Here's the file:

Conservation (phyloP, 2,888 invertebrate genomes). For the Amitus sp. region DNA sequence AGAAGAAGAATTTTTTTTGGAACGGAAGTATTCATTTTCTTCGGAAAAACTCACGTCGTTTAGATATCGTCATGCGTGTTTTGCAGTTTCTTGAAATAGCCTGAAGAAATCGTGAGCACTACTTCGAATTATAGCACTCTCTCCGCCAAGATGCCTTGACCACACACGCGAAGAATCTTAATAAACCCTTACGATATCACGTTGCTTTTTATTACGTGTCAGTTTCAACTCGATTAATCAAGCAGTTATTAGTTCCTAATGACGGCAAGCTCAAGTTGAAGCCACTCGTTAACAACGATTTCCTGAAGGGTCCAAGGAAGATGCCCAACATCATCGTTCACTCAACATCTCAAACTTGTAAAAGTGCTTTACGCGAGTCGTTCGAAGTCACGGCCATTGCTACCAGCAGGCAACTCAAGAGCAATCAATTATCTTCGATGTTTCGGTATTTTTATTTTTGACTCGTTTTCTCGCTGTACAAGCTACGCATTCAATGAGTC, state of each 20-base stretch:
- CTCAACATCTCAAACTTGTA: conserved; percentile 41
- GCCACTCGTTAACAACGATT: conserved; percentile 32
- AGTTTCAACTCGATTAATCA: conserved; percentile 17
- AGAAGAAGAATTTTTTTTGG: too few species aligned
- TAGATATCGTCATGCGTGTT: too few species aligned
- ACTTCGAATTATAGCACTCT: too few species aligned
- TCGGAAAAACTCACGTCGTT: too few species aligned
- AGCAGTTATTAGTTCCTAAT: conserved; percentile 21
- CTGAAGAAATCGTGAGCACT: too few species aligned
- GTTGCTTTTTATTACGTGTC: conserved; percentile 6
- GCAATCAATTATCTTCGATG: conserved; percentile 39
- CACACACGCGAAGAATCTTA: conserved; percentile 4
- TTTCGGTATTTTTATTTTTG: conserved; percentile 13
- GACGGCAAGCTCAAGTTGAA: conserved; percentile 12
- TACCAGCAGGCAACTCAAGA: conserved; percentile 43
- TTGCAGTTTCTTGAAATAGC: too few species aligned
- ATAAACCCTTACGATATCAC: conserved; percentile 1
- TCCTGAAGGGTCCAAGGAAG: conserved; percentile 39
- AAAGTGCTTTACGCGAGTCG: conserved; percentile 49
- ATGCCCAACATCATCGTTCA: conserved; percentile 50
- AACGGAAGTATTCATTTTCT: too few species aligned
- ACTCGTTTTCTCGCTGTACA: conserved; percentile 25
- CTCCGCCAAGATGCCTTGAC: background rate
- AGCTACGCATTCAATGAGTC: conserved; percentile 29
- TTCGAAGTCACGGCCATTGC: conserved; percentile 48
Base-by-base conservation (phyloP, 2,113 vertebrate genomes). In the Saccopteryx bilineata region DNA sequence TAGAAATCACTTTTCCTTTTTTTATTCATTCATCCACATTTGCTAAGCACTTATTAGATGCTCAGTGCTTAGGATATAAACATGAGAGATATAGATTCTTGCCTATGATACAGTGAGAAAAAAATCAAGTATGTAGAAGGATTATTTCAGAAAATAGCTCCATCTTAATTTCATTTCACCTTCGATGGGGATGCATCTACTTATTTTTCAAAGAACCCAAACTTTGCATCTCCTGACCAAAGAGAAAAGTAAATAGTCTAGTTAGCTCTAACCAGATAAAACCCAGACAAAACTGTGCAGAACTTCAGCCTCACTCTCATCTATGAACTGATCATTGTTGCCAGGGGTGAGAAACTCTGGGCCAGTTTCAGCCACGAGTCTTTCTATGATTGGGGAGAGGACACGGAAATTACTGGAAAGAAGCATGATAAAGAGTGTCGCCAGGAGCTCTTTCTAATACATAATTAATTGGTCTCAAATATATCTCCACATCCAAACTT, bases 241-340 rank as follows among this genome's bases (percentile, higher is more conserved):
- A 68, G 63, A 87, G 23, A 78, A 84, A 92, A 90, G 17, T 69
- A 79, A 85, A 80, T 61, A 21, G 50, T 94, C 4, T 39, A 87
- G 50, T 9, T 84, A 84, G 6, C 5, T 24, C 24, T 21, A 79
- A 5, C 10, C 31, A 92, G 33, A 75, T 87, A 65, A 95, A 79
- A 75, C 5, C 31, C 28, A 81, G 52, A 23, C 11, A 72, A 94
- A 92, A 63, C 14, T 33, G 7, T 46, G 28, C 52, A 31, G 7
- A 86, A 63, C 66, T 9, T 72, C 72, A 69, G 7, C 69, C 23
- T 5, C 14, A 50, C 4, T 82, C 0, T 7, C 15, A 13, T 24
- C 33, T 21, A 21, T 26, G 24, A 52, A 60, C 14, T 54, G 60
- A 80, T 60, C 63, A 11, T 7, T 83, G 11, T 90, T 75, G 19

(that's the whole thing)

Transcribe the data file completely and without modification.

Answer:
Conservation (phyloP, 2,888 invertebrate genomes). For the Amitus sp. region DNA sequence AGAAGAAGAATTTTTTTTGGAACGGAAGTATTCATTTTCTTCGGAAAAACTCACGTCGTTTAGATATCGTCATGCGTGTTTTGCAGTTTCTTGAAATAGCCTGAAGAAATCGTGAGCACTACTTCGAATTATAGCACTCTCTCCGCCAAGATGCCTTGACCACACACGCGAAGAATCTTAATAAACCCTTACGATATCACGTTGCTTTTTATTACGTGTCAGTTTCAACTCGATTAATCAAGCAGTTATTAGTTCCTAATGACGGCAAGCTCAAGTTGAAGCCACTCGTTAACAACGATTTCCTGAAGGGTCCAAGGAAGATGCCCAACATCATCGTTCACTCAACATCTCAAACTTGTAAAAGTGCTTTACGCGAGTCGTTCGAAGTCACGGCCATTGCTACCAGCAGGCAACTCAAGAGCAATCAATTATCTTCGATGTTTCGGTATTTTTATTTTTGACTCGTTTTCTCGCTGTACAAGCTACGCATTCAATGAGTC, state of each 20-base stretch:
- CTCAACATCTCAAACTTGTA: conserved; percentile 41
- GCCACTCGTTAACAACGATT: conserved; percentile 32
- AGTTTCAACTCGATTAATCA: conserved; percentile 17
- AGAAGAAGAATTTTTTTTGG: too few species aligned
- TAGATATCGTCATGCGTGTT: too few species aligned
- ACTTCGAATTATAGCACTCT: too few species aligned
- TCGGAAAAACTCACGTCGTT: too few species aligned
- AGCAGTTATTAGTTCCTAAT: conserved; percentile 21
- CTGAAGAAATCGTGAGCACT: too few species aligned
- GTTGCTTTTTATTACGTGTC: conserved; percentile 6
- GCAATCAATTATCTTCGATG: conserved; percentile 39
- CACACACGCGAAGAATCTTA: conserved; percentile 4
- TTTCGGTATTTTTATTTTTG: conserved; percentile 13
- GACGGCAAGCTCAAGTTGAA: conserved; percentile 12
- TACCAGCAGGCAACTCAAGA: conserved; percentile 43
- TTGCAGTTTCTTGAAATAGC: too few species aligned
- ATAAACCCTTACGATATCAC: conserved; percentile 1
- TCCTGAAGGGTCCAAGGAAG: conserved; percentile 39
- AAAGTGCTTTACGCGAGTCG: conserved; percentile 49
- ATGCCCAACATCATCGTTCA: conserved; percentile 50
- AACGGAAGTATTCATTTTCT: too few species aligned
- ACTCGTTTTCTCGCTGTACA: conserved; percentile 25
- CTCCGCCAAGATGCCTTGAC: background rate
- AGCTACGCATTCAATGAGTC: conserved; percentile 29
- TTCGAAGTCACGGCCATTGC: conserved; percentile 48
Base-by-base conservation (phyloP, 2,113 vertebrate genomes). In the Saccopteryx bilineata region DNA sequence TAGAAATCACTTTTCCTTTTTTTATTCATTCATCCACATTTGCTAAGCACTTATTAGATGCTCAGTGCTTAGGATATAAACATGAGAGATATAGATTCTTGCCTATGATACAGTGAGAAAAAAATCAAGTATGTAGAAGGATTATTTCAGAAAATAGCTCCATCTTAATTTCATTTCACCTTCGATGGGGATGCATCTACTTATTTTTCAAAGAACCCAAACTTTGCATCTCCTGACCAAAGAGAAAAGTAAATAGTCTAGTTAGCTCTAACCAGATAAAACCCAGACAAAACTGTGCAGAACTTCAGCCTCACTCTCATCTATGAACTGATCATTGTTGCCAGGGGTGAGAAACTCTGGGCCAGTTTCAGCCACGAGTCTTTCTATGATTGGGGAGAGGACACGGAAATTACTGGAAAGAAGCATGATAAAGAGTGTCGCCAGGAGCTCTTTCTAATACATAATTAATTGGTCTCAAATATATCTCCACATCCAAACTT, bases 241-340 rank as follows among this genome's bases (percentile, higher is more conserved):
- A 68, G 63, A 87, G 23, A 78, A 84, A 92, A 90, G 17, T 69
- A 79, A 85, A 80, T 61, A 21, G 50, T 94, C 4, T 39, A 87
- G 50, T 9, T 84, A 84, G 6, C 5, T 24, C 24, T 21, A 79
- A 5, C 10, C 31, A 92, G 33, A 75, T 87, A 65, A 95, A 79
- A 75, C 5, C 31, C 28, A 81, G 52, A 23, C 11, A 72, A 94
- A 92, A 63, C 14, T 33, G 7, T 46, G 28, C 52, A 31, G 7
- A 86, A 63, C 66, T 9, T 72, C 72, A 69, G 7, C 69, C 23
- T 5, C 14, A 50, C 4, T 82, C 0, T 7, C 15, A 13, T 24
- C 33, T 21, A 21, T 26, G 24, A 52, A 60, C 14, T 54, G 60
- A 80, T 60, C 63, A 11, T 7, T 83, G 11, T 90, T 75, G 19